SACRAMENTO — Gov. Arnold Schwarzenegger repeated his pledge Friday that he would reject all tax increases, saying he "despises" tax hikes. He specifically dismissed higher taxes on people with incomes of $250,000 or more a year, estimating it would raise at most $1.5 billion.
"I am a strong believer that increasing taxes will hurt our economy. Otherwise, I would go and increase taxes," the governor said. "The reason why I despise increased taxes is because it will hurt our economy."
Although Schwarzenegger's budget proposal does not include new taxes, several hundred thousand Californians would pay the state government more money because the budget includes almost $239 million in fee hikes. Budget documents released Friday do not go into great detail about some of the new charges. The budget would impose new co-payment requirements on some health-care programs, but does not disclose the size of the payments being contemplated or how much money the state expects to collect overall. Legislative and federal approval would be needed to pass along at least some of the costs.
But in one small state program called the Genetically Handicapped Persons Program, Schwarzenegger is proposing to require co-payments -- an average of $343 for each of the 1,679 affected participants, if the Legislature agrees. The co-payment would raise $576,000.
The bulk of the fees would fall on individuals, either students at public universities or people who use state parks, who would pay an additional $18 million annually.
Schwarzenegger has opted to keep in place $639 million in fee increases imposed by Gov. Gray Davis as part of his final budget, which was signed into law last year. Most of those fees were imposed on businesses.
"All the fees we are proposing, which are very modest, are user fees for service that accrue to the users," Finance Director Donna Arduin said Friday. "That is very different from a general tax increase."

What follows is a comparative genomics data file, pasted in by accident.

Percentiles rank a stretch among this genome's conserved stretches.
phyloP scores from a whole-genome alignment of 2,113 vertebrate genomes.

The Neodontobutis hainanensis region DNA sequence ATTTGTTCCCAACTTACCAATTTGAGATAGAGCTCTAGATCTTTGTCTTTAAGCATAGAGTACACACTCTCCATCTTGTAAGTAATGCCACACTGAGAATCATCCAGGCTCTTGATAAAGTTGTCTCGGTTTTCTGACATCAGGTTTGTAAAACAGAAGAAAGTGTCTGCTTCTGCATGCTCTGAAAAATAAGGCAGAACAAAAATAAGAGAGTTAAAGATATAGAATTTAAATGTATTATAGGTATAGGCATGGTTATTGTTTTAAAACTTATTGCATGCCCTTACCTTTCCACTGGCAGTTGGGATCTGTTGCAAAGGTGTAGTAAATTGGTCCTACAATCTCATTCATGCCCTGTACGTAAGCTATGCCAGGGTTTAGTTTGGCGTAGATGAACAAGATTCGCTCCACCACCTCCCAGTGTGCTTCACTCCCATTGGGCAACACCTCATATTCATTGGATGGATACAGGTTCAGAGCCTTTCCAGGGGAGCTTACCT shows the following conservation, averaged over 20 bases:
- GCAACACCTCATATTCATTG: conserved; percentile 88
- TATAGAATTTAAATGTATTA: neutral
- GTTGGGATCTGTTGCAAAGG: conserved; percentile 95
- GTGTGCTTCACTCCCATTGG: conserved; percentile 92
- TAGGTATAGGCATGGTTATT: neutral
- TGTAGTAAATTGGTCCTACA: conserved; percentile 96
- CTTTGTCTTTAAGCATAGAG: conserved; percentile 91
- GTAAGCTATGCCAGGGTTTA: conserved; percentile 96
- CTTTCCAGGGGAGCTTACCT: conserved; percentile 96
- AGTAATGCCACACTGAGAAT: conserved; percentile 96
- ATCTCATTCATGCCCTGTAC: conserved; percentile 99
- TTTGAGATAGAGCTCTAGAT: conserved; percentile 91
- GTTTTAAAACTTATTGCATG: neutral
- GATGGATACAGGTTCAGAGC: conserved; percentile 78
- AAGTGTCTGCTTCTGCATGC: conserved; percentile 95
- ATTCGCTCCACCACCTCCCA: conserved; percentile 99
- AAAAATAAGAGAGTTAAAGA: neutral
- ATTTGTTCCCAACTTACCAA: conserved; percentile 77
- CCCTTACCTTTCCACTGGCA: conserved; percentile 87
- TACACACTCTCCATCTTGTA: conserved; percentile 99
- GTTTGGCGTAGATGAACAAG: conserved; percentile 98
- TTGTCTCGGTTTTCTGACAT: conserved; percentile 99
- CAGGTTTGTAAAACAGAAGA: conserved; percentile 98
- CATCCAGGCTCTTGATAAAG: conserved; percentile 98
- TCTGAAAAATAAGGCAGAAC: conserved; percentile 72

Larry McCarthy, president of the California Taxpayers Assn., a group that opposes most taxes, lauded Schwarzenegger for rejecting tax hikes in his initial budget proposal.
But many Democrats objected that Schwarzenegger's choice of fees amount to tax hikes -- aimed at people, many of them low-income and middle class, who are voters most heavily courted by Democrats.
"This budget is riddled with, whatever the governor chooses to call them, burdens for working Californians," said state Treasurer Phil Angelides, a Democrat gearing up for a gubernatorial candidacy. "Their theory is that these are optional. I don't believe in a California where whether someone goes to college or not is optional."
Budget experts define taxes as general levies. They include taxes on income, sales, corporate profits and property. People have little choice but to pay them. Fees, by contrast, are charged on voluntary actions. No one forces a camper to use a state park, for example. Under state law, the Legislature must approve tax increases by a two-thirds vote. Lawmakers can raise fees by simple majorities in both houses.
The largest dollar amount of fee increases would fall on people paying to attend the University of California and California State University -- accounting for $187.4 million of the $238.8 million in fee increases. There are 540,000 students attending the two university systems.
Under the governor's plan, undergraduates at the two public university systems would pay 10% more annually starting in the fall. Fees would rise to $5,482 at UC campuses and $2,251 at Cal State campuses. Graduate students would pay 40% more, and undergraduate students who are not residents of California would pay an extra 20%. Community college students would face an $8 per unit increase, to $26 per unit. People with bachelor's degrees returning to take classes at junior colleges would pay $50 per unit.
"Raising fees is a tax," said Assemblywoman Jackie Goldberg (D-Los Angeles). "He's not going to raise fees on anybody but the young. You can't run around and say no new taxes, except on some poor people and those least able to pay."